6. Yes, do not worry about the poop. Often when you first purchase fish, they haven't eaten really well and they are stressed and they will have stringy, white poop. I would deal with the water change as soon as you can and try not to use too many chemicals I am going to check out Topfin Ammonia Remover on the web to see what it is. I am not familiar with it.
  7. I should also have said to not use any medications. This will only make things worse. Please keep me posted. BTW, goldfish do really well with large water changes.
  8. I would do the large water change asap. I have cycled tanks in the normal time frame doing up to 70% water changes per day. In my mind, once you have fish in the tank, the most important thing is keeping them healthy. The tank will cycle even with the large water changes. You could also use a water conditioner such as Prime or Amquel+ to help with ammonia and nitrite. When you do ammonia tests when using these products, take the reading right away, or you may get false positives. If your fish is suffering, I would do a big water change, even up to 70%.
  9. My froghead is co-existing quite nicely with a shubunkin. The shub is about 5-6" in body length.
  10. From reading your post, I think you are familiar with "cycling" a tank. What I would suggest, is a larger water change. I would do about 40% to counteract the ammonia and nitrite level. Check your levels tomorrow, and do another large water change, if necessary. Keep this up until you are reading 0 ammonia, 0 nitrite and a low nitrate reading. Keep a very close eye on ammonia and nitrite levels until your tank is cycled. Do you know the ph of your water? Ammonia is more toxic at higher ph levels.
  11. Great news! I am so glad that Gizmo is on the mend
  12. Please keep us posted on their progress and I am glad that they are doing better.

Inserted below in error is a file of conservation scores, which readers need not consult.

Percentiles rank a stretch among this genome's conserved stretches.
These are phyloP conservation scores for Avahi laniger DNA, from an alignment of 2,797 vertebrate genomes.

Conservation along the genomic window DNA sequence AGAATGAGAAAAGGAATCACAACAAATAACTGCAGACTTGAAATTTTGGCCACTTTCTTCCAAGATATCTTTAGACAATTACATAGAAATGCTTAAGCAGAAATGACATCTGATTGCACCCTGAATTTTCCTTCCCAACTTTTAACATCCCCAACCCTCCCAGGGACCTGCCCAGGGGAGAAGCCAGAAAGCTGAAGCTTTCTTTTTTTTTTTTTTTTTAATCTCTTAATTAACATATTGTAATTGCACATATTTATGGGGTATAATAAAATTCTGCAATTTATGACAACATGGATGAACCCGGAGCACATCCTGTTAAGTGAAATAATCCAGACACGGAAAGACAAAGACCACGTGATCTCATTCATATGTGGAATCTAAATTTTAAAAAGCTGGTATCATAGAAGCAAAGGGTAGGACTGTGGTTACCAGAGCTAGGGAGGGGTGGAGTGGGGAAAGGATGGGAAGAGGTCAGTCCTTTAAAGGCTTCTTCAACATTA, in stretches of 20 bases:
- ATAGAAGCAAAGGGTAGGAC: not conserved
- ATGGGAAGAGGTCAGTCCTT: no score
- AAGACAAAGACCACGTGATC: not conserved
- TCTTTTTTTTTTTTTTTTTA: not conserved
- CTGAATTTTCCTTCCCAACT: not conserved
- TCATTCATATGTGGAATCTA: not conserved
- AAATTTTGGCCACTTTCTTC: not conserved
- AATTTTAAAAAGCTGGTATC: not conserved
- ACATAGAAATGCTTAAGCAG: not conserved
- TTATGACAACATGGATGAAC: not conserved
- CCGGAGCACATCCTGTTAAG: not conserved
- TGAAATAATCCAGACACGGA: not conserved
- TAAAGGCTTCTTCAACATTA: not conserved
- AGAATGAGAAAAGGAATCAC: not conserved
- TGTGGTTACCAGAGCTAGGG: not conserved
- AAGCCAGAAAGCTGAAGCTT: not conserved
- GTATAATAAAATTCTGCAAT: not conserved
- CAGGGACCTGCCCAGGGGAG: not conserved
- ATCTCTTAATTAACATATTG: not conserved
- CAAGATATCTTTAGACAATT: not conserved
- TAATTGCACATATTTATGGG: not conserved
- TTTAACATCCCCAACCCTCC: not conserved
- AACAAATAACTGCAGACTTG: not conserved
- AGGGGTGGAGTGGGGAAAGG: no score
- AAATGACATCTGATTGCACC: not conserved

13. Like Devs, I always have Medi-Gold on hand and it is very good. I did buy Jungle Brand, but have not used it, so I cannot comment on its effectiveness. You may wish to invest in Medi-Gold, but in the meantime I would start with the Jungle Brand. I don't keep moor or telescope eyes, so I am not really up on their special requirements, so it is great that Devs is giving you some advice on their care.
  14. I think what has happened is that over time your fish have outgrown their tank and your set up is having a hard time coping. At 6" in size, you should have 10 US gallons per fish. If at all possible, you should upgrade to a larger tank. For the time being, I would suggest doing increased water changes. I would suggest doing 50% water changes three times per week for a couple of weeks, then drop down to 50% water changes at least once per week. Vacuum the gravel once per week and rinse out your filter material weekly. You could also add another filter to the tank, such as a hang on the back type with sponge media. You could add 1 tsp. of aquarium salt per gallon of water, as well. This will act as a tonic for your fish and aid in healing the spots. I think improved water quality will go a long way to improving your fish's health. How does your fish look today?
  15. Unfortunately, the pictures aren't clear enough for me to see the problem with the eye. It does sound like a bacterial problem, though. I would suggest keeping the water absolutely pristine, adding 1/8 tsp. of epsom salts per 5 gallons of water (in case it is popeye) and feeding Medi-Gold which is available online. If you need the links to where you can buy this, please let me know. The film on the eye should clear up pretty readily. Moors often have one eye larger than the other. Is the eye increasing in size dramatically over a short period of time?